Though most people believe that any sort of coaching given over the phone may not be as effective as the one delivered in person, it finally depends on how people act out the instructions. In a study conducted by experts at the American Heart Association, a weight loss program presented by trainers over phone calls and in person seemed to be equally effective.
The phone calls were made along with website and email support but the coaches did not meet the subjects in the process. Moreover, primary care physicians had a supportive role to play and were a part of the analysis. The trial known as the Practice-based Opportunities for Weight Reduction (POWER) was inclusive of nearly 415 obese patients from 6 primary care practices in Baltimore.
The participants also suffered from high blood pressure, high cholesterol or diabetes. Over the 24 month study, the team planned to shed a minimum 5% of initial weight in the first 6 months and sustain it throughout the study period.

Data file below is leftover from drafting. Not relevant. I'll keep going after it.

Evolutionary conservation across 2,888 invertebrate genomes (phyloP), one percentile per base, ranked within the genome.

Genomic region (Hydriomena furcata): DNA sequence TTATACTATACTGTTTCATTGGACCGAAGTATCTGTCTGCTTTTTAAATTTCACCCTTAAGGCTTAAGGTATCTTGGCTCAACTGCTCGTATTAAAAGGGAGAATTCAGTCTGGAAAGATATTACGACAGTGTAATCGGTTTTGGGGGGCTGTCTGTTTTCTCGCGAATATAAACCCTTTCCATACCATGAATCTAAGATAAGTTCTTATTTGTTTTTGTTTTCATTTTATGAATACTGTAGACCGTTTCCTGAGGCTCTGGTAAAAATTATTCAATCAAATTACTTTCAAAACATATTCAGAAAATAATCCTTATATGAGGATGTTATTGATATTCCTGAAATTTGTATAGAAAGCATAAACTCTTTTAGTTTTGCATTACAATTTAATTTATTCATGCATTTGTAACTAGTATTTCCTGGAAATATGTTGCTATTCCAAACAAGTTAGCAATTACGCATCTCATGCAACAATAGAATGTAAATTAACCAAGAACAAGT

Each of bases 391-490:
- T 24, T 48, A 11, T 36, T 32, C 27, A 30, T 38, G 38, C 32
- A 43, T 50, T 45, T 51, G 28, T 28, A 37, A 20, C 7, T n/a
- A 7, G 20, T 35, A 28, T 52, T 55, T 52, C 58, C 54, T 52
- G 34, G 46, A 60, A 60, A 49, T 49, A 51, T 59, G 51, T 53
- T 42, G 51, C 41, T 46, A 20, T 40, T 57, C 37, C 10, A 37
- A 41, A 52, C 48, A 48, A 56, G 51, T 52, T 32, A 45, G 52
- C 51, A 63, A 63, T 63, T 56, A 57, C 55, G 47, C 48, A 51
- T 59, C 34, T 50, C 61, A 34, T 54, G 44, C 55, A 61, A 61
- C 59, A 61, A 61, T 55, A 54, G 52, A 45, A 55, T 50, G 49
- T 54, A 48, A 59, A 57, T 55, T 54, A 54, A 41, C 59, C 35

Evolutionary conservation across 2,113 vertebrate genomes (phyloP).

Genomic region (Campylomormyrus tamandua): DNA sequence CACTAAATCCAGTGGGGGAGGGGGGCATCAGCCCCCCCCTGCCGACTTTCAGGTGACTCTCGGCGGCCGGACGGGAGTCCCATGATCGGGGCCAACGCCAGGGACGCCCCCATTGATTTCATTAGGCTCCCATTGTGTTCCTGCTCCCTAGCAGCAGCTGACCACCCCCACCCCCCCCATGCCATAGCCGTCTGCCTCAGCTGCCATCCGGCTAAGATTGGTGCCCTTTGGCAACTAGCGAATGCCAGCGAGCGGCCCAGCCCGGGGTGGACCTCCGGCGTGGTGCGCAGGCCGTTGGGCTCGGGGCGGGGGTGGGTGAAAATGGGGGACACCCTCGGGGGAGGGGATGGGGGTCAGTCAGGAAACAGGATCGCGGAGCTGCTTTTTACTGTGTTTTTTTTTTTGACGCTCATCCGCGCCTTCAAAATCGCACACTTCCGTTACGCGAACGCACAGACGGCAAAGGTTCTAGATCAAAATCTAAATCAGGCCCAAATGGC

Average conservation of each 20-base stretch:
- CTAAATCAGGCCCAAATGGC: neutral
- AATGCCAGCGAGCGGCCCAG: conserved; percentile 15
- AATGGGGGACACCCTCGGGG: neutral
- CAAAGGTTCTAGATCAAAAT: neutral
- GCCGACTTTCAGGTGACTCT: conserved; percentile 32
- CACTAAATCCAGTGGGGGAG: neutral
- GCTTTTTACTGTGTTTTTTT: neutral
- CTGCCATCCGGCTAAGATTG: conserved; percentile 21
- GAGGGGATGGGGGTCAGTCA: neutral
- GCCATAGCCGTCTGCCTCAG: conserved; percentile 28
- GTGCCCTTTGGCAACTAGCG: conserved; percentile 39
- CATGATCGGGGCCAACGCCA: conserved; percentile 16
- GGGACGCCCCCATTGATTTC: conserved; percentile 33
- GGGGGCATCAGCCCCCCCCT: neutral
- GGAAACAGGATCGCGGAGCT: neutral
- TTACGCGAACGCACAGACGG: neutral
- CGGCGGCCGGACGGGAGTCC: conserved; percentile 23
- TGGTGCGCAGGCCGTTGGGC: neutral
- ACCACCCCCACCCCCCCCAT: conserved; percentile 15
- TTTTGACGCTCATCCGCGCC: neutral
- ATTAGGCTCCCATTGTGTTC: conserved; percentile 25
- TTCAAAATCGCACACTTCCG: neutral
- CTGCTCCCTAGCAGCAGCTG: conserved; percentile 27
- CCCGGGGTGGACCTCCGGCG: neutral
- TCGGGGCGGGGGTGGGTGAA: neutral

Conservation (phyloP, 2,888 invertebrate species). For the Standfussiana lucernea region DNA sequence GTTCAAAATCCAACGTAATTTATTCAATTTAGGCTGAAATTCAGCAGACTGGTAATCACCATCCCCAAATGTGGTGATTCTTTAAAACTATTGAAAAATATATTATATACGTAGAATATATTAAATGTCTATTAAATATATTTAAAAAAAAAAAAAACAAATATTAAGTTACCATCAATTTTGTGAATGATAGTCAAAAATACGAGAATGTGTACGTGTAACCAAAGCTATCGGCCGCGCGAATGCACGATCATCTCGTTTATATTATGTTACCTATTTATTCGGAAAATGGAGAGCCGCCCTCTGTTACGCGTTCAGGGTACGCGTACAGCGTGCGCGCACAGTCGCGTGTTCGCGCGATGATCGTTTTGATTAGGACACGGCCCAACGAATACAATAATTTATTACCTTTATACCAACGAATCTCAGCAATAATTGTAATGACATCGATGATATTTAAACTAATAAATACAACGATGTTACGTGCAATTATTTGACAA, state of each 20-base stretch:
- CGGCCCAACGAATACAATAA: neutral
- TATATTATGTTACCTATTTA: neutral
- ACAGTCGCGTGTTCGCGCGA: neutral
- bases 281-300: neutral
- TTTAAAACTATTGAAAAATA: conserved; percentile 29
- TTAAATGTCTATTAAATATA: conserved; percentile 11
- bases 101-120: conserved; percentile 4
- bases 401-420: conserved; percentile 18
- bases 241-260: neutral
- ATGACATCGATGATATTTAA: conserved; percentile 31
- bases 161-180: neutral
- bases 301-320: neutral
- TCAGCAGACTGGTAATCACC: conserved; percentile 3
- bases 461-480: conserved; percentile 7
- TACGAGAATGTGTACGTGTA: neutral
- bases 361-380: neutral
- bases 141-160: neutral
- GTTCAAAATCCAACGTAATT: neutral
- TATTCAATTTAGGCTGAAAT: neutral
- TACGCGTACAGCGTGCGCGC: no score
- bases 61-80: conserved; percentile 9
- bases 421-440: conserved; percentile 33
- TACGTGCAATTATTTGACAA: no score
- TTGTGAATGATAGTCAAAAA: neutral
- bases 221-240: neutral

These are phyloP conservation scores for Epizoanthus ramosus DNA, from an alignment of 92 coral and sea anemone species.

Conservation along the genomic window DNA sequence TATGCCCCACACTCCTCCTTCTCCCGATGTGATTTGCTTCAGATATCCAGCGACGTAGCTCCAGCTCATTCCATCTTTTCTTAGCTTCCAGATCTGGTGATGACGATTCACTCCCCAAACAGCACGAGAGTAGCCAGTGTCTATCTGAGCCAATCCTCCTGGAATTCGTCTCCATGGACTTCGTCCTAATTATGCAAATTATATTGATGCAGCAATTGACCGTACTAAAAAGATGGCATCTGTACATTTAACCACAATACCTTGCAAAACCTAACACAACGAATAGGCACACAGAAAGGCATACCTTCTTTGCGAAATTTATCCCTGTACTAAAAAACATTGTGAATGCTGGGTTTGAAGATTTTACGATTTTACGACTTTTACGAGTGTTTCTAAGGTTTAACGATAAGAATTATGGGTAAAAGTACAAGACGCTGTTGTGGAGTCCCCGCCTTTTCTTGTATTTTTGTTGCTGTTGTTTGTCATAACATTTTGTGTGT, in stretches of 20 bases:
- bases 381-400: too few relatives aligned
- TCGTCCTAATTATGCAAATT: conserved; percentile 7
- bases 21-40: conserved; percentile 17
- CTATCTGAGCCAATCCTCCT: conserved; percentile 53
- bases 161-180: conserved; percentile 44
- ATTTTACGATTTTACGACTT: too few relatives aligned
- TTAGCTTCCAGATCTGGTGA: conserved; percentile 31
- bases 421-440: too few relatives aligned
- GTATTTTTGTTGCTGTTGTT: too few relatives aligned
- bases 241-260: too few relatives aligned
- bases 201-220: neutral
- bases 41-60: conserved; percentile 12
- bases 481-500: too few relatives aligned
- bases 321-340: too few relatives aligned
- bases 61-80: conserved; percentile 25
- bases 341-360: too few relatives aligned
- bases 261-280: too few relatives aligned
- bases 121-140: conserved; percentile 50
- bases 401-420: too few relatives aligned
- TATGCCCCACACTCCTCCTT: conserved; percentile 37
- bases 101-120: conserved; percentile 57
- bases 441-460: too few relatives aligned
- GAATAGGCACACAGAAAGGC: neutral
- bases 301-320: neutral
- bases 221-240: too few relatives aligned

“Programs delivered by telephone with website back-up could be the wave of the future in addressing a variety of heart disease risk factors or managing chronic conditions,” quoted Lawrence J. Appel, M.D., M.P.H., lead researcher and professor of medicine, epidemiology and international health at the Johns Hopkins Medical Institutions in Baltimore, Md.
After the planned 6 months, about 14% of those in the self-directed group who were given data and an assortment of weight loss websites reportedly attained 5 percent or greater weight loss. This group was not exposed to counseling though. Nearly 53% of individuals in the call-center directed group who spoke on the phone with health trainers and interacted on websites seemingly achieved the same.
Almost 46% of the in-person directed group who underwent personal counseling along with phone calls and websites reached the goal of 5% or more weight loss, as reported. The team was surprised that weight loss looked achievable through phone calls just as personal counseling.
The findings are published in the journal, New England Journal of Medicine.